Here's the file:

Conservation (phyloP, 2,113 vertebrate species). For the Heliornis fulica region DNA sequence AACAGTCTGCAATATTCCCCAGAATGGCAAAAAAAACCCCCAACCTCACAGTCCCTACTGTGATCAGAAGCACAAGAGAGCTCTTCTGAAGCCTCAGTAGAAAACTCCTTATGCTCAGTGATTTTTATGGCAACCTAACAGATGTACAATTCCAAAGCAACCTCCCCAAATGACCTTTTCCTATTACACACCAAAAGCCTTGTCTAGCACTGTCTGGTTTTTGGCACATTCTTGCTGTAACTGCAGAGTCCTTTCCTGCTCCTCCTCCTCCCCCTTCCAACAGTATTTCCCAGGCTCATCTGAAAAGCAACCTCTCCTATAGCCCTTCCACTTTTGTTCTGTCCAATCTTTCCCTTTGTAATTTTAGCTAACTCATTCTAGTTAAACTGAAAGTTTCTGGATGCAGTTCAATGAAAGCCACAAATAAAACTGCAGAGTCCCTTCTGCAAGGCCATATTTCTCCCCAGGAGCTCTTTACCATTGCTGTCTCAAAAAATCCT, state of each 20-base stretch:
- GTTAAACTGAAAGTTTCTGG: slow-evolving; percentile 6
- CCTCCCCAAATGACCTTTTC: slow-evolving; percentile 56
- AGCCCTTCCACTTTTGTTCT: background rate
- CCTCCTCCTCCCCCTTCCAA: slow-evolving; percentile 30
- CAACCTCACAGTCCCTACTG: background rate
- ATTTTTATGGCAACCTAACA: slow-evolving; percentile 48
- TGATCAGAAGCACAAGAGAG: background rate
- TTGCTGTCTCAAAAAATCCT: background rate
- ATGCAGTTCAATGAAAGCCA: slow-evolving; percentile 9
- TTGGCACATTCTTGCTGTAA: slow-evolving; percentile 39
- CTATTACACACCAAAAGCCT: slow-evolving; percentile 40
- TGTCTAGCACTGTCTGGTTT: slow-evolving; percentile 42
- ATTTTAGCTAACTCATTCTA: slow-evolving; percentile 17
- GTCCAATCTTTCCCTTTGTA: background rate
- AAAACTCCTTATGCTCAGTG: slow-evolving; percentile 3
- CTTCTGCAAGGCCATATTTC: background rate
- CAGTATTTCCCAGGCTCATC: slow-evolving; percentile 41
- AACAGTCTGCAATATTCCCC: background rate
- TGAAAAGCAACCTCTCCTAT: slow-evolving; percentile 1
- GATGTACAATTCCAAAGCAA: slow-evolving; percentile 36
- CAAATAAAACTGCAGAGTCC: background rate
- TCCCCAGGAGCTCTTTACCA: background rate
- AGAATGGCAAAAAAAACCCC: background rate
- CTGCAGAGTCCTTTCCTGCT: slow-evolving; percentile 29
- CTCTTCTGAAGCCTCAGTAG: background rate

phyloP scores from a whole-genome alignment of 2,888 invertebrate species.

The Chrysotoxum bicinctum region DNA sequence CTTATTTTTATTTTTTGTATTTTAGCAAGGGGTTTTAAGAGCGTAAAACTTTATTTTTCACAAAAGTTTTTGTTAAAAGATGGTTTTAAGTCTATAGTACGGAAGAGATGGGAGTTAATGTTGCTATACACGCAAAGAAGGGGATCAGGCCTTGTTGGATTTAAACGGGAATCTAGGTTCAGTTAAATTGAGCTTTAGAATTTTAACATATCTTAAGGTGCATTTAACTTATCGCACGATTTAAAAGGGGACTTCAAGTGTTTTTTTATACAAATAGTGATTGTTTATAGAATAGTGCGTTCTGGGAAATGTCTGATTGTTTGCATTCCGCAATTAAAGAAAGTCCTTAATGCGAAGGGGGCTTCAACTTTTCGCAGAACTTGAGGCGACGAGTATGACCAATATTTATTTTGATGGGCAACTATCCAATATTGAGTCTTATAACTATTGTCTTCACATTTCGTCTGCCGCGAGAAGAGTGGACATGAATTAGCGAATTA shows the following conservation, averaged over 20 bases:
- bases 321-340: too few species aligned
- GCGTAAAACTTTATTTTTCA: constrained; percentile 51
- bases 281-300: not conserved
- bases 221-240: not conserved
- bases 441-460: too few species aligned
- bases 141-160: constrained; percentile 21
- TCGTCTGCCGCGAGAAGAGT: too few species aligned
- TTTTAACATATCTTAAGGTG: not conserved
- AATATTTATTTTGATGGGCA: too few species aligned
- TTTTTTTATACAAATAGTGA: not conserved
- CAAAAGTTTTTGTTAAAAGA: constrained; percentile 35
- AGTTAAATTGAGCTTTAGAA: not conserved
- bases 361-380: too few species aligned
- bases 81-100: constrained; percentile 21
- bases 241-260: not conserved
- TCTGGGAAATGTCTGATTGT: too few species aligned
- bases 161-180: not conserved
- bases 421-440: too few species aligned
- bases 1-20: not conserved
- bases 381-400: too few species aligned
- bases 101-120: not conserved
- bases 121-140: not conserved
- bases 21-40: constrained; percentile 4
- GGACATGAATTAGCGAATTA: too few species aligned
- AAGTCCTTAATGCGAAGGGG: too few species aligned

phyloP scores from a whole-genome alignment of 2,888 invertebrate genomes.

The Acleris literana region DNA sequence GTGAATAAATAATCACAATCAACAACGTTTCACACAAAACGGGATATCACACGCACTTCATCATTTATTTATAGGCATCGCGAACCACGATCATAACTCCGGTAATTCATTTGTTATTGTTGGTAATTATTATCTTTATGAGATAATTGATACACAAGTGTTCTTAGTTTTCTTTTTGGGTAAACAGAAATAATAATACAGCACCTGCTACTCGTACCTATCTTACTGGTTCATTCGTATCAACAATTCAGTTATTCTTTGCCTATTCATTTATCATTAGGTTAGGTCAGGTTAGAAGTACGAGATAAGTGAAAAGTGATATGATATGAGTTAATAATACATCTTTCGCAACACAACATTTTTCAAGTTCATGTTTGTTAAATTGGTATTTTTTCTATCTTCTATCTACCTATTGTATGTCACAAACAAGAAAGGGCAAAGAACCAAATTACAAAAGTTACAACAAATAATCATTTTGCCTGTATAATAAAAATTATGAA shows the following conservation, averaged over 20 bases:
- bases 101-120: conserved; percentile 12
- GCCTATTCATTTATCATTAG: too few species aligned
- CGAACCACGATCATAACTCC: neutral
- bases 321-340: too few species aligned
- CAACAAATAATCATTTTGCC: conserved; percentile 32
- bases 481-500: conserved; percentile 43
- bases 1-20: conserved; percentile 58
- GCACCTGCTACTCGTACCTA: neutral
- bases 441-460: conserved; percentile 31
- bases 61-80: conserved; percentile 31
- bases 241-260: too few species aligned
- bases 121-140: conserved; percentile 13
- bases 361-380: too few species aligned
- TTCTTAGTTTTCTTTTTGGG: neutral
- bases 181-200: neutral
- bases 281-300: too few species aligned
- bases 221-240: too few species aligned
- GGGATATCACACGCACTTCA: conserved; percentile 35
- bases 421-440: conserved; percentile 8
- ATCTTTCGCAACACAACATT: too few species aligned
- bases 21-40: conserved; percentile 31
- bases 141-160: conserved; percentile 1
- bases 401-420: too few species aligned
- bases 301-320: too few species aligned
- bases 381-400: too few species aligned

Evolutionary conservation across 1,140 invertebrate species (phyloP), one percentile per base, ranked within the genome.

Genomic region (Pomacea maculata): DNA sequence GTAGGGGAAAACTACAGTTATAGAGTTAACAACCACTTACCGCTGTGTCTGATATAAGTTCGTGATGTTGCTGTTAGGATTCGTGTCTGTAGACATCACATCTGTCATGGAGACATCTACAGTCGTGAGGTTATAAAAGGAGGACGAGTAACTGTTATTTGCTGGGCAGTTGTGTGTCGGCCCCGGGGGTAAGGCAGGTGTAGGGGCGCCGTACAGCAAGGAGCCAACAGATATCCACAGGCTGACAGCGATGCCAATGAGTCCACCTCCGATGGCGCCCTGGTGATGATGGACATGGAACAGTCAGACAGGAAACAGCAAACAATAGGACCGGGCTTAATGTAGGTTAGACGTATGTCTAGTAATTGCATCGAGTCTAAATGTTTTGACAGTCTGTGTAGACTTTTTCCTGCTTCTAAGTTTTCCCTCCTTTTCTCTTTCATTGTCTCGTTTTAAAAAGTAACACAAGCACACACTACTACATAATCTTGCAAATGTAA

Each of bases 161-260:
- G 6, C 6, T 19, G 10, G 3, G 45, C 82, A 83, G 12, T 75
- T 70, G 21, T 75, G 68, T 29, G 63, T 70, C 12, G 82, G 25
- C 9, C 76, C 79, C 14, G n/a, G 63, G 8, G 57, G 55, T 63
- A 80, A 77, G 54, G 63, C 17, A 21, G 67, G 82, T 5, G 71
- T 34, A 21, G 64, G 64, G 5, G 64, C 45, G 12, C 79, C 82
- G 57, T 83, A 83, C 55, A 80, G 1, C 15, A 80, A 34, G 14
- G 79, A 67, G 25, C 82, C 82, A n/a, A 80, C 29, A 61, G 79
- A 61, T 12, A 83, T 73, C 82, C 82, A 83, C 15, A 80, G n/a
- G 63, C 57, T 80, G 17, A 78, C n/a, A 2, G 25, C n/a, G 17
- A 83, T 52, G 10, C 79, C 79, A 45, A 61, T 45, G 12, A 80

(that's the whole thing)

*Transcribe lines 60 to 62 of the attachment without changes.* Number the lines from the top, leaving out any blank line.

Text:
- CAACAAATAATCATTTTGCC: conserved; percentile 32
- bases 481-500: conserved; percentile 43
- bases 1-20: conserved; percentile 58